MySQL is one of the most popular database management systems. It is most often used for web-based application and it is also one of the main components of the LAMP (Linux, Apache, MySQL and PHP) open-source web application stack. In this tutorial, we will show you how to import an SQL file into MySQL database on a Linux VPS. This will help you when you need to transfer your database from one server to another or to restore a database backup.
Before we start, make sure that you have full root access to your Linux server, or at least you have a system user with sudo privileges which you can use to connect to your server. Once you connect to your server via SSH run the following command to check if the MySQL database server is installed and which version it is:
Depending on which version you have installed, the output should be similar to this:
mysql Ver 14.14 Distrib 5.7.22, for Linux (x86_64) using EditLine wrapper
If you need to connect to the MySQL database server through the command line as user root run the following command:
mysql -u root -p
MySQL will ask you to enter the password for the MySQL root user. In case you don’t have a password set up for the MySQL root user, you can connect with the following command instead:
mysql -u root
Of course, it is always recommended to keep your services secure, so if you haven’t set up the MySQL root password yet, you can do that now using the mysql_secure_installation command:
Then, follow the on-screen instructions to finish the setup:
Would you like to setup VALIDATE PASSWORD plugin? Press y|Y for Yes, any other key for No: y Please set the password for root here. New password: Do you wish to continue with the password provided?(Press y|Y for Yes, any other key for No) : y Remove anonymous users? (Press y|Y for Yes, any other key for No) : y Disallow root login remotely? (Press y|Y for Yes, any other key for No) : y Remove test database and access to it? (Press y|Y for Yes, any other key for No) : y Reload privilege tables now? (Press y|Y for Yes, any other key for No) : y All done!
That’s it, you can now connect to the MySQL database server as the MySQL root user using your new password.
Import an SQL file into MySQL database
We will now show you how to import an SQL file into an existing MySQL database.
To list all existing databases in your MySQL database server, first connect to your database server with:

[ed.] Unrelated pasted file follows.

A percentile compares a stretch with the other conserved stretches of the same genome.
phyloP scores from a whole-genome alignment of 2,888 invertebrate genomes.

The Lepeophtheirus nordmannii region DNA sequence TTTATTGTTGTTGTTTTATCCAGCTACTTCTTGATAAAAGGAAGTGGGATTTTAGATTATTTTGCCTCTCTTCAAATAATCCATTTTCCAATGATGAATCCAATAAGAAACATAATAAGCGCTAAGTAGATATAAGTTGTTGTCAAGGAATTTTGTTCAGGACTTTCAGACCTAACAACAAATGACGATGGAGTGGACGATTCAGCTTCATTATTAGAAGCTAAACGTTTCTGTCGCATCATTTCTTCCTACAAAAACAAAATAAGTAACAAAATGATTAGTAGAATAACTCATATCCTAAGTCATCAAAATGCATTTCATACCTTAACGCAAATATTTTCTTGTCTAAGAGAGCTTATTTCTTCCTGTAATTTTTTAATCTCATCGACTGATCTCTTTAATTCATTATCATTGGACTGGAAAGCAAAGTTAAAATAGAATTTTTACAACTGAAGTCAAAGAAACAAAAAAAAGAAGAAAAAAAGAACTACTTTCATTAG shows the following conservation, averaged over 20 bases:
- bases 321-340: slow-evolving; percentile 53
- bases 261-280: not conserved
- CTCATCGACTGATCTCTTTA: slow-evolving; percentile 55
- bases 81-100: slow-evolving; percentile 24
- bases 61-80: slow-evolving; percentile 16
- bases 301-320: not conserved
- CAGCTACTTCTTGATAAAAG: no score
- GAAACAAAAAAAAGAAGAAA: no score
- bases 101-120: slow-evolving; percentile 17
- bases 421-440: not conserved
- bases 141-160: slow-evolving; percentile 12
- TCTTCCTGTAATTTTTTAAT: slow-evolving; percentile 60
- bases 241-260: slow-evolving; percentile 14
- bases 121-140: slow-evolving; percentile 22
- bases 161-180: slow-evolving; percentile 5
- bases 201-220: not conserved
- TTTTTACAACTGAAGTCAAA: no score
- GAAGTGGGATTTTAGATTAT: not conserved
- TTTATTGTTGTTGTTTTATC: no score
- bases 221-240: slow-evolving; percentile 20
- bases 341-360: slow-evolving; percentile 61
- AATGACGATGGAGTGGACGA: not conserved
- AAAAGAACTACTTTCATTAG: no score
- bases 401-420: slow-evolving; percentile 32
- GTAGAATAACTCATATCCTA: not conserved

mysql -u root -p
and then run the following command:
mysql> show databases;
This will list all databases created in MySQL, giving you an output similar to this:
mysql> show databases; +--------------------+ | Database | +--------------------+ | information_schema | | mysql | | performance_schema | | sys | +--------------------+ 4 rows in set (0.00 sec)
If you want to create a new database for the SQL file, you can do it with the following command:
mysql> CREATE DATABASE DatabaseName;
To create a MySQL user and assign a new password to it, run the following command:
mysql> CREATE USER 'DatabaseUser'@'localhost' IDENTIFIED BY 'password';
To give the new or existing user access to the new databases, run the following:
mysql> GRANT ALL ON DatabaseName.* TO 'DatabaseUser'@"localhost";
Lastly, reload all the privileges with:
mysql> FLUSH PRIVILEGES;
and exit the MySQL server with:
Your database is now ready, and we can now import the SQL file.
To import the SQL file, for example, BackupDatabase.sql, into your new database, simply run the following command:
mysql -u DatabaseUser -p DatabaseName < BackupDatabase.sql
You will be asked for the password of the database user to which the database is assigned. Enter your database user password to finish the import.
With this, the BackupDatabase.sql file has been successfully imported.
Export a MySQL database into SQLfile
Additionally, we will also show you how to easily export an existing MySQL database into a SQL file. This can be done with the mysqldump command. For example:
mysqldump -u DatabaseUser -p DatabaseName > BackupDatabase.sql
Again, you will be asked for the database user password, and it will create an SQL file of your database which you can store it as a backup, and import it later if needed.
Of course, you don’t have to import your SQL files in MySQL, if you are using one of our outsourced Linux server management services, in which case you can simply ask our expert Linux admins to help you. They are available 24×7 and will take care of your request immediately.
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